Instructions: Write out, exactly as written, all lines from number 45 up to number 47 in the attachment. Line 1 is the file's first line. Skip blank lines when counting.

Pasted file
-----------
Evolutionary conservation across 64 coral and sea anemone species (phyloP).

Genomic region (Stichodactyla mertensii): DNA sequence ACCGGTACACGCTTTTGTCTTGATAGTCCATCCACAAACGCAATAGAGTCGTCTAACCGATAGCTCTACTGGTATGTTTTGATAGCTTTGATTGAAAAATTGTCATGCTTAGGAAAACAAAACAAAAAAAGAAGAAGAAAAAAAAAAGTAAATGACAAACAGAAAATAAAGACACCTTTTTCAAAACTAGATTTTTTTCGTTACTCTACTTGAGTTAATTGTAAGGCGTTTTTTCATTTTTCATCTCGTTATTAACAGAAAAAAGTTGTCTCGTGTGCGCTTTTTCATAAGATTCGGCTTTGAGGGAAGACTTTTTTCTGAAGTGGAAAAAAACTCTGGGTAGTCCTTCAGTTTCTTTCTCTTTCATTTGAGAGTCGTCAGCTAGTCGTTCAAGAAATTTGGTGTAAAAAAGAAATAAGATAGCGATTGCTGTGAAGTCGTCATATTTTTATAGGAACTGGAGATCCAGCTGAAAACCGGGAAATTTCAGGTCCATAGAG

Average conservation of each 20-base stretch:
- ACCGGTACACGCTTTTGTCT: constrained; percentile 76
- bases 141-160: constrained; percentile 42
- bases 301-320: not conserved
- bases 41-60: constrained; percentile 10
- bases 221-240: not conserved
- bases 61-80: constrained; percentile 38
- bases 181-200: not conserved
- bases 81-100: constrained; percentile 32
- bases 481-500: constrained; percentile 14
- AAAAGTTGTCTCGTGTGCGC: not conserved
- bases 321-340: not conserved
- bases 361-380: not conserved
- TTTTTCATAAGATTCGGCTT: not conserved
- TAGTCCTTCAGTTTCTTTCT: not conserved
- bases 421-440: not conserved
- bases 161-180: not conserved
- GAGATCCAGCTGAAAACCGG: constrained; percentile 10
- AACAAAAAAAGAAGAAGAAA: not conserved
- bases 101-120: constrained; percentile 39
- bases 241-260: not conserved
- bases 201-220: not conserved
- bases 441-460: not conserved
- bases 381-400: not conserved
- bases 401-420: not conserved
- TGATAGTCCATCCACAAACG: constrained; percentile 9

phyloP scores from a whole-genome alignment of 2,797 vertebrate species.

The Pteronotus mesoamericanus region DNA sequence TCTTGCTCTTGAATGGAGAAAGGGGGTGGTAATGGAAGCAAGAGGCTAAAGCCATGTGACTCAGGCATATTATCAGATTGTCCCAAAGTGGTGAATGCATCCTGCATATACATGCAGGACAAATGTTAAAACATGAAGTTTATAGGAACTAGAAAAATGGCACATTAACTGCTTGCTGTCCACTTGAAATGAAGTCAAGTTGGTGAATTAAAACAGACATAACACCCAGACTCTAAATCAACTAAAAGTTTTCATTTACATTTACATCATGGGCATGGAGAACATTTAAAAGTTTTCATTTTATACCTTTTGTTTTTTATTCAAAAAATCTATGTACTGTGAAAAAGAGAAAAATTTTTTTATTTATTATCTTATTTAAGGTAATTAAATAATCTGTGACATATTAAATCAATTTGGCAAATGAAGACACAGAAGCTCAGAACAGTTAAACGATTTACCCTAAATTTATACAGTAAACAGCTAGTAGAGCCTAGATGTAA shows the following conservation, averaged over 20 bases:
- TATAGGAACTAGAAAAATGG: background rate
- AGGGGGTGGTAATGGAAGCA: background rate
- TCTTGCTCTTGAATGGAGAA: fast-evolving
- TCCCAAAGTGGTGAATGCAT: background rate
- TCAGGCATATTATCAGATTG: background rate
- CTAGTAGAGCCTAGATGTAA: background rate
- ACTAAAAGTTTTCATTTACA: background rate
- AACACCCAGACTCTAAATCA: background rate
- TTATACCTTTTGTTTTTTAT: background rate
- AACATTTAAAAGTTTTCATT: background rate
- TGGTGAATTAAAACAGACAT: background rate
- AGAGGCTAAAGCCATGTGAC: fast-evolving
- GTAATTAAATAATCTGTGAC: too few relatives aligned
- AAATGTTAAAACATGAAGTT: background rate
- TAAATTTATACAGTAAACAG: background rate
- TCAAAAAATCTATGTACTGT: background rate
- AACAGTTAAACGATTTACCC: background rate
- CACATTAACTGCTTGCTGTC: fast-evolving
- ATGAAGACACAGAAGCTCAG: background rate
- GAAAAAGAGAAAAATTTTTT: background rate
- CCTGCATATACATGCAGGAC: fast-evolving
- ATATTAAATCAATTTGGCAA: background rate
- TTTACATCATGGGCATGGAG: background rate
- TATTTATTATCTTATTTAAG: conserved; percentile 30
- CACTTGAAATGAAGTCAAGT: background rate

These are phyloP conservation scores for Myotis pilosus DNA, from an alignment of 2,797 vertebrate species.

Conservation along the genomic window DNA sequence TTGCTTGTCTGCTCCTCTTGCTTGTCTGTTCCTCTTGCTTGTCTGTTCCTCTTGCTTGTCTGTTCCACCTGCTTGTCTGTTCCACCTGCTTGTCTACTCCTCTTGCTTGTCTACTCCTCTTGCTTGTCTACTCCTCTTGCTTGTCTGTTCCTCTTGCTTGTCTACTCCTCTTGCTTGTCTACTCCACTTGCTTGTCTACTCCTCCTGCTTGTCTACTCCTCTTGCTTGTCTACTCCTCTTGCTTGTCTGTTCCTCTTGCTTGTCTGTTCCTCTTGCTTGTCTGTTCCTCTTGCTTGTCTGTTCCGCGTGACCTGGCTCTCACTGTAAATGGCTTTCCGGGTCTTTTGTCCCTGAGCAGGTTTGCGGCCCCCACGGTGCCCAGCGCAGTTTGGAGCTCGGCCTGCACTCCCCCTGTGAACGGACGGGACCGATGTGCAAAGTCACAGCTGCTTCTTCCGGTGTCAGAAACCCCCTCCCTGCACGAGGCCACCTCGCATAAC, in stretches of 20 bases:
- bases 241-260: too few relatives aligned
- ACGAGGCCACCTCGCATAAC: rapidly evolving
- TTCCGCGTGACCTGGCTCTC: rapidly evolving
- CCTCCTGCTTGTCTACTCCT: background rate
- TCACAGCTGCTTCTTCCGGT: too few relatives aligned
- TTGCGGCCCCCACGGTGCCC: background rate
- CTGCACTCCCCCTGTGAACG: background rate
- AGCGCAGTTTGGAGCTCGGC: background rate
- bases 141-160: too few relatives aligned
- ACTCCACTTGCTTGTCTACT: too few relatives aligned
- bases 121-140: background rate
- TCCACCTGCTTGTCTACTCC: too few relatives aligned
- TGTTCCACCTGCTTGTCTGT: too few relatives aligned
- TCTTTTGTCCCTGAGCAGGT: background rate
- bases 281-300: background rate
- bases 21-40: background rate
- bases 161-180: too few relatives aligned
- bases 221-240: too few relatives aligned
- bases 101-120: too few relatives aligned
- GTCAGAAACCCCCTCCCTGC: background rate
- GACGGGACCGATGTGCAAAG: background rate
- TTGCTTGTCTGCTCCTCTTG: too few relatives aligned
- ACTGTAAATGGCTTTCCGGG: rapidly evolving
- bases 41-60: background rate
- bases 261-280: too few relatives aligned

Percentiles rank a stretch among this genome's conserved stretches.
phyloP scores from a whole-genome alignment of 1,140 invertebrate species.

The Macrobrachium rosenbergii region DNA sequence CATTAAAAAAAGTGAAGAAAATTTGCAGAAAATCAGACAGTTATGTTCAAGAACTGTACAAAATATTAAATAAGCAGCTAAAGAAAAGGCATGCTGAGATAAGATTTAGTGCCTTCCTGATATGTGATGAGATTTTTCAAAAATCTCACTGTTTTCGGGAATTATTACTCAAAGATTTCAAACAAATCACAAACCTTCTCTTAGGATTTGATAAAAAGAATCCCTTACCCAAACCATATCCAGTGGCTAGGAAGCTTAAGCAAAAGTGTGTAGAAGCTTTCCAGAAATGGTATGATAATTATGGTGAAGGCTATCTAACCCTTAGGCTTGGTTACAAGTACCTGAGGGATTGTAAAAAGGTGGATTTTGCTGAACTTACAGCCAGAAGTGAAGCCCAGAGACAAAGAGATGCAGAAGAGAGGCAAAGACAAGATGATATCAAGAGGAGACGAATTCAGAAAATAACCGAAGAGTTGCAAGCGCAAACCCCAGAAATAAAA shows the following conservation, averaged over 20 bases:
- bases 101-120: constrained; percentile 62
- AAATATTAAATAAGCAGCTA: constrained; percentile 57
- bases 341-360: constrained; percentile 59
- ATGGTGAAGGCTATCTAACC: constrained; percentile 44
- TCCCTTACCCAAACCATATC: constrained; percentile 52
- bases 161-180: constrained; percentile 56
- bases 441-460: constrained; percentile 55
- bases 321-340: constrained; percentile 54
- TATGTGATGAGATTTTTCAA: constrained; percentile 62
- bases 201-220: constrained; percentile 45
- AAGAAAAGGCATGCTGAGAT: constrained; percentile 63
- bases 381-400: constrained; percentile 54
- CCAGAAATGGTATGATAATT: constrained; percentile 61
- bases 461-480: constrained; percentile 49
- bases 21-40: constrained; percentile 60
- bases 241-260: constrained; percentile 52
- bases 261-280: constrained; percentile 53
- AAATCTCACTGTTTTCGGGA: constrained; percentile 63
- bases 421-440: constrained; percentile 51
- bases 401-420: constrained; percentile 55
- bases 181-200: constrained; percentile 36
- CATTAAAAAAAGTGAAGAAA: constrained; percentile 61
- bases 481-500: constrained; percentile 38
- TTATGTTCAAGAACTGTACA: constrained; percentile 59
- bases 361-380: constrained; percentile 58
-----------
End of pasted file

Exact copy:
- TAAATTTATACAGTAAACAG: background rate
- TCAAAAAATCTATGTACTGT: background rate
- AACAGTTAAACGATTTACCC: background rate